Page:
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Entries in EPA (25)


Former Global Warming Supporter Refutes Preservationist Ideology

Yeah, I know. Polar bears and penguins live thousands of miles apart. That’s what you have trouble with about this picture?

Not long ago, James Lovelock, the godfather of the manmade global warming movement, acknowledged that he had been unduly “alarmist.”

As do I, he still believes that we are contributing to climate change, but he admitted that his doomsday predictions --- and those by Al Gore --- were incorrect.

And now he’s followed up with an interview that is going to make those in the preservationist wing of the environmental movement gnash their teeth and pull out their hair.

For example, Lovelock supports natural gas fracking.

“Gas is almost a give-away in the U.S. at the moment. They’ve gone for fracking in a big way. This is what makes me very cross with the greens for trying to knock it. Let’s be pragmatic and sensible . . .”

By the way, the administrator for the Environmental Protection Agency, Lisa Jackson, said unequivocally that no evidence exists that groundwater has been polluted by the hydraulic fracturing procedure. That doesn’t sit well with the preservationists either.

Lovelock also mocks the idea that economies can be powered by solar panels and wind turbines.

“We rushed into renewable energy without any thought,” he said. “The schemes are largely, hopelessly inefficient and unpleasant. I personally can’t stand windmills at any price.”

And he flatly denies the idea that “the science is settled” regarding manmade global warming.

“One thing that being a scientist has taught me is that you can never be certain about anything. You never know the truth. You can only approach it and hope to get a bit nearer to it each time. You iterate towards the truth. You don’t know it.”

Read the full story here.


TRCP Critical of Proposed Cuts for Resource Management

TRCP photo

Proposed legislation in the U.S. House of Representatives “would dramatically reduce critical resource programs and sharply curtail federal agencies abilities to responsibly manage public resources and outdoor opportunities,” according to the Theodore Roosevelt Conservation Partnership (TRCP.

 “This misguided action by the House not only would roll back investments in conservation spending,” said TRCP President and CEO Whit Fosburgh. “It also undermines the foundation of our nation’s conservation policy. The bill wages a full-frontal assault on basic natural resources management measures that will cost us money and jobs, both in the near and long term.”

TRCP provides the following “lowlights” of cuts included in the bill: 

  • U.S. Fish and Wildlife Service budget cut by $317 million
  • BLM operations and maintenance cut by $39.6 million
  • North American Wetlands Conservation Act cut by $13 million
  • EPA budget cut by 17 percent
  • Land and Water Conservation Fund reduced by 80 percent 
  • State and tribal wildlife grants cut by $30 million
  • Chesapeake Bay restoration funding cut by $7 million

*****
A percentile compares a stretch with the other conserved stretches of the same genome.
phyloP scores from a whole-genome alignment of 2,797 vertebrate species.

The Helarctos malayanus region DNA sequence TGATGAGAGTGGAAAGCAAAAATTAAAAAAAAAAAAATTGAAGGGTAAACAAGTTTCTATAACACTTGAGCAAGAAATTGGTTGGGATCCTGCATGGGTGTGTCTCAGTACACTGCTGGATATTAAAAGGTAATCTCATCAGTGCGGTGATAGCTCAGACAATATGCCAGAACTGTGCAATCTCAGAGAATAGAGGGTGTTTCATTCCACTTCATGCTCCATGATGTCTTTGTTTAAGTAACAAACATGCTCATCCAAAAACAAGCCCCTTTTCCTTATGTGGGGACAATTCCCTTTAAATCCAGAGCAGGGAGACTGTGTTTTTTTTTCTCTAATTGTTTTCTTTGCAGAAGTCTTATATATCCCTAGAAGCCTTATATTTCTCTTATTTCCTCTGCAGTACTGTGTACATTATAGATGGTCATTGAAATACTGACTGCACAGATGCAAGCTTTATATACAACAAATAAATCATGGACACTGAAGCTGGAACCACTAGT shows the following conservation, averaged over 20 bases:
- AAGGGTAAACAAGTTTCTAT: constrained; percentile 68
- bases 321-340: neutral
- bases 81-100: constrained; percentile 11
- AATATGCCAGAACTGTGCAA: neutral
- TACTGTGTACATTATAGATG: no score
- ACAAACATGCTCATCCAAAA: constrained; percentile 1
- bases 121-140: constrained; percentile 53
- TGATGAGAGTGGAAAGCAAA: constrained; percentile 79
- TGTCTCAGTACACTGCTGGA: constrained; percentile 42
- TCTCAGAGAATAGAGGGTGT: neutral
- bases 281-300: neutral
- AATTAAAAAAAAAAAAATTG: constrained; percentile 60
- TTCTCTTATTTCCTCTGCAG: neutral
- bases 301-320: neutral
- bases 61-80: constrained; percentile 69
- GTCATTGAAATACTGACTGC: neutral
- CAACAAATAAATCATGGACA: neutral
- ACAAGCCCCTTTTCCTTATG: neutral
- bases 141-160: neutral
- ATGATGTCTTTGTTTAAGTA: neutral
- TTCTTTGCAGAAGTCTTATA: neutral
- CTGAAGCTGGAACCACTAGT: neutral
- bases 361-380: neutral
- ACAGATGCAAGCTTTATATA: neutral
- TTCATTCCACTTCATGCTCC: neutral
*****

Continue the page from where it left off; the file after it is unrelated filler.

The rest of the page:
Read the full story here.

By the way, the proposed cut for EPA is regrettable, but certainly understandable, considering its abuse of power during this administration. Remember the Sacketts? Or how about the official who resigned after comparing his enforcement strategy to Roman crucifixion?


EPA Over-Reach Reflected in House Defeat of Guidance for CWA Enforcement 

Sacketts' landlocked home site was ruled a wetland by EPA, which threatened fines of more than $30,000 a day.

Regrettably, the U.S. House of Representatives has rejected an amendment that would clarify guidance for the Army Corps of Engineers and Environmental Protection Agency (EPA) in protecting waters and wetlands.

But in this era in which headlines and hype trump facts and reality, I’m not surprised. Not long ago, we learned what a bully the federal government can be with its enforcement of the Clean Water Act. That undoubtedly colored judgment for many who voted against the amendment.

Little more than two months ago the U.S. Supreme Court came down forcefully on the side of an Idaho couple (Sacketts) in their fight against the EPA, ruling that the couple can challenge an agency order to stop construction of their home on a property designated as a wetland.

In an opinion written by Justice Antonin Scalia, the court said the EPA cannot impose fines that could be as much as $75,000 a day without giving property owners the ability to challenge its actions.

“The reach of the Clean Water Act is notoriously unclear,” said Scalia.

“Any piece of land that is wet at least part of the year is in danger of being classified by EPA employees as wetlands covered by the act, and according to the federal government, if property owners begin to construct a home on a lot that the agency thinks possesses the requisite wetness, the property owners are at the agency’s mercy.”

The Sacketts’ home site is near a lake, but completely landlocked and within an existing subdivision.

 Yeah, I know, that seems to argue for the amendment and for clarification. But government over-reach in Idaho cast EPA and its enforcement of the Clean Water Act in a negative light for many Congressmen.

As did the comments from an EPA official regarding his policy of "crucifying" non-compliant oil and gas companies.

The Izaak Walton League, National Wildlife Federation, Trout Unlimited, and Theodore Roosevelt Conservation Partnership provided the following information about the issue:

The U.S. House of Representatives today struck a blow against Clean Water Act protections for streams that supply drinking water to 117 million Americans and wetlands that provide critical flood protection and fish and wildlife habitat. The full House rejected an amendment to allow the Army Corps of Engineers to proceed with Clean Water Act guidance and a future rulemaking.